Does Indiana face a shortage of schoolteachers? You’d certainly think so from news stories showing an 18-percent decline in new teacher licenses issued over the past five years. School superintendents report difficulty in hiring math, science and special-ed teachers.
State Education Superintendent Glenda Ritz has appointed a 49-member blue ribbon commission to study the matter. House and Senate Education Committee chairs Bob Behning and Dennis Kruse plan an Oct. 19 meeting to discuss the issue.
But before we all leap on this bandwagon, consider an alternative analysis.
If any economist were told how salaries are determined in the public schools, she would predict shortages in some areas and surpluses in others. The standard union contract bases pay on years of service and degree achieved independent of the field of expertise. A talented calculus teacher might have no more “intrinsic” worth than the first grade teacher, but the math teacher has more alternatives. Pay them the same and North Community Schools might well have trouble finding a calculus teacher.
Indeed, anecdotes of math and science teachers being scarce abound every year. If it were decreed that all new cars must sell for $60,000, there’d be a shortage of Ferraris and a surplus of Chevys.
Nor is a decline in future teachers in the pipeline necessarily a harbinger of a future overall shortage. There are also plenty of ed school graduates unable to find teaching jobs. It is possible we have been churning out “too many” credentialed teachers.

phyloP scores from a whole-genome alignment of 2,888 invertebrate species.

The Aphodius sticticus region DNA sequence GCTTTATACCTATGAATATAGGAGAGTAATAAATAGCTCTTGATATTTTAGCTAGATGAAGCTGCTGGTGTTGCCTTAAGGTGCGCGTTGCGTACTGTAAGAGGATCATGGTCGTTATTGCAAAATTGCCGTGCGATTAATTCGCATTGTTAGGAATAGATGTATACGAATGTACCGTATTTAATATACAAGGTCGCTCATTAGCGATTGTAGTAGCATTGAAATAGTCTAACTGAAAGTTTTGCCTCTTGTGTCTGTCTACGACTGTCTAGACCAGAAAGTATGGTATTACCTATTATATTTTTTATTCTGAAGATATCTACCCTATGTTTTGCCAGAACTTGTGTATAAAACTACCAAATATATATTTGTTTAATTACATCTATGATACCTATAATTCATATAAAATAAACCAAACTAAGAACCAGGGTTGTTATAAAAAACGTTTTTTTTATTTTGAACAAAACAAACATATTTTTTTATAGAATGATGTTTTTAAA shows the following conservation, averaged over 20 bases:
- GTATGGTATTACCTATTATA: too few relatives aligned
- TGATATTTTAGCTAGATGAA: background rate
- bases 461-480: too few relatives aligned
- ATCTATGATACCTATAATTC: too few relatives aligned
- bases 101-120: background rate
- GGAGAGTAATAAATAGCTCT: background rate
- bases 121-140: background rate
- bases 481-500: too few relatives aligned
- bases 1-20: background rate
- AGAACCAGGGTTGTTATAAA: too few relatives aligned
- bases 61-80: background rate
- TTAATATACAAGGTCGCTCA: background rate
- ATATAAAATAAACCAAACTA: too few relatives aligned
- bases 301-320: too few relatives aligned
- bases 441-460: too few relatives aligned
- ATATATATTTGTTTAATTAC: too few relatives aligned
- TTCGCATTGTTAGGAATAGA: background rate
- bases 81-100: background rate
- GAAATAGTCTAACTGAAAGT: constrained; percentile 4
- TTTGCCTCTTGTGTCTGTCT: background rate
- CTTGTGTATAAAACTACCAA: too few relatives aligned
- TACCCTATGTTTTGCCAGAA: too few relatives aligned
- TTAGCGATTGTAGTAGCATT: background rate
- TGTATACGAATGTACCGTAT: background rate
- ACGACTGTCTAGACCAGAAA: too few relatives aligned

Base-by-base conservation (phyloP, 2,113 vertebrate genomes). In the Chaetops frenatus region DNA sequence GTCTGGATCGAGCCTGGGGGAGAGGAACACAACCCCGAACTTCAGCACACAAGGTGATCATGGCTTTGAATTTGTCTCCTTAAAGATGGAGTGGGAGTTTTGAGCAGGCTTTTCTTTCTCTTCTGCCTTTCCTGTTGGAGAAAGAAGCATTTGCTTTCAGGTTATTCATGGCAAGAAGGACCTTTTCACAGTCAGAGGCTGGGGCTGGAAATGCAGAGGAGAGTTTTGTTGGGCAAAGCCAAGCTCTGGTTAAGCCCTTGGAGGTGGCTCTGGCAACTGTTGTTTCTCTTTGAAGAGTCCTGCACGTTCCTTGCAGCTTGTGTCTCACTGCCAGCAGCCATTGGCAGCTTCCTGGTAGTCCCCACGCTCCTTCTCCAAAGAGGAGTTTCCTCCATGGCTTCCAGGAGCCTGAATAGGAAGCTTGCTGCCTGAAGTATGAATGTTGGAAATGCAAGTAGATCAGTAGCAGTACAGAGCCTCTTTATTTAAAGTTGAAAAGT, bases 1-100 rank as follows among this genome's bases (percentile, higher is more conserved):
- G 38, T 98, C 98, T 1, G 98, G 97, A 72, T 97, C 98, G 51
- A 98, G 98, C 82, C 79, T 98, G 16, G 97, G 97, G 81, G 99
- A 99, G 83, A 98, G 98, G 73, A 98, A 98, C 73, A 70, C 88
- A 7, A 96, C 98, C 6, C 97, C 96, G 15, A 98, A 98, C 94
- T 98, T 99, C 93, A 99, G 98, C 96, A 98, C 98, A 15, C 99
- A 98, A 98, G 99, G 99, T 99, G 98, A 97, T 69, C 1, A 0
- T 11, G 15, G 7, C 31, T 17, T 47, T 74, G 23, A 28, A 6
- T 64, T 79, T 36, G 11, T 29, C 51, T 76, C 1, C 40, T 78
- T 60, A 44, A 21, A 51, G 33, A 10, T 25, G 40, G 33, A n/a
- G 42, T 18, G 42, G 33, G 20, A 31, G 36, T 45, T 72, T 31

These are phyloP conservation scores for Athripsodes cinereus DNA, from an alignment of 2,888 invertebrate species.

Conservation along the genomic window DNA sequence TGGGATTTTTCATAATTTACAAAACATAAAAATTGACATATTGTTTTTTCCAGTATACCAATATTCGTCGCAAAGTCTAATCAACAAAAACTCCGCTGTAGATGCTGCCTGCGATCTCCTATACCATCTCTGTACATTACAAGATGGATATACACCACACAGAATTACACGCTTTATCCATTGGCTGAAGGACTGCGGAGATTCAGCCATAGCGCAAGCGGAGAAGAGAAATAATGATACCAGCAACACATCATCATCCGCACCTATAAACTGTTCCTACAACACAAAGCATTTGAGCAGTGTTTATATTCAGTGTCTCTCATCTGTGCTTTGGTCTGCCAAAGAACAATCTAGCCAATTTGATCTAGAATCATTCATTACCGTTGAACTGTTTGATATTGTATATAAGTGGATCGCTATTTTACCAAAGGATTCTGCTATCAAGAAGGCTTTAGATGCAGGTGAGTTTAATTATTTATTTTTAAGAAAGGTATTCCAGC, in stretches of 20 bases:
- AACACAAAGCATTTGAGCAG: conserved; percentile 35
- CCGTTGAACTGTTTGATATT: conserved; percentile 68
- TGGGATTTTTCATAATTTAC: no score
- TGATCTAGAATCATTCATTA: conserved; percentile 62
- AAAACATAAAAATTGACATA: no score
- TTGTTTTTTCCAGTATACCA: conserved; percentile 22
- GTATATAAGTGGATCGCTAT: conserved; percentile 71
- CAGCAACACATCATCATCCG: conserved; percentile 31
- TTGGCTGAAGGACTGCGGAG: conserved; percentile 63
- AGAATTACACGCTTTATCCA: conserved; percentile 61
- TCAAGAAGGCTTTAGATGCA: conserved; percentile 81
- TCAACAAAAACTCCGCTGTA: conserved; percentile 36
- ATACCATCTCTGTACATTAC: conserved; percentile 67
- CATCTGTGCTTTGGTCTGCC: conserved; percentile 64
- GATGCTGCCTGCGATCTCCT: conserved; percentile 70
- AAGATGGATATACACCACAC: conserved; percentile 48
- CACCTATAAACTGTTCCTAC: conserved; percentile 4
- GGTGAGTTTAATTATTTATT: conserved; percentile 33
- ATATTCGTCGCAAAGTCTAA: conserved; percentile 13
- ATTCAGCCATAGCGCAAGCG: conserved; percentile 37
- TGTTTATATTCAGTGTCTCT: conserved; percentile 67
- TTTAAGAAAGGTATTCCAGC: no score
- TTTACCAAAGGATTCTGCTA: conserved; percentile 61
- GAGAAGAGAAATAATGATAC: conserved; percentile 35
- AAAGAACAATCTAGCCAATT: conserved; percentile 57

Teacher unions always seek reasons to increase teacher pay: After all, that’s their job. It is also no secret they oppose school choice. In one respect, however, they have a point. One of the “perks” of public-school teaching has always been job security. Survive the first few years until granted tenure, and you have a job for life.
With the rise of charter and voucher schools, fewer life-secure jobs are available. This is true if for no other reason than these alternative public schools are allowed to fail. Tenure guarantees mean little if the school ceases to exist.
So if alternative public schools rise in importance, we would expect to see upward pressure on teacher salaries. However, given the small fraction of the K-12 student population currently in alternative public schools, we think this impact is likely muted for now.
So let’s be careful, guarded and realistic in our response to the “teacher shortage.”•
Bohanon is a professor of economics at Ball State University. Styring is an economist and independent researcher. Both also blog at INforefront.com. Send comments to firstname.lastname@example.org.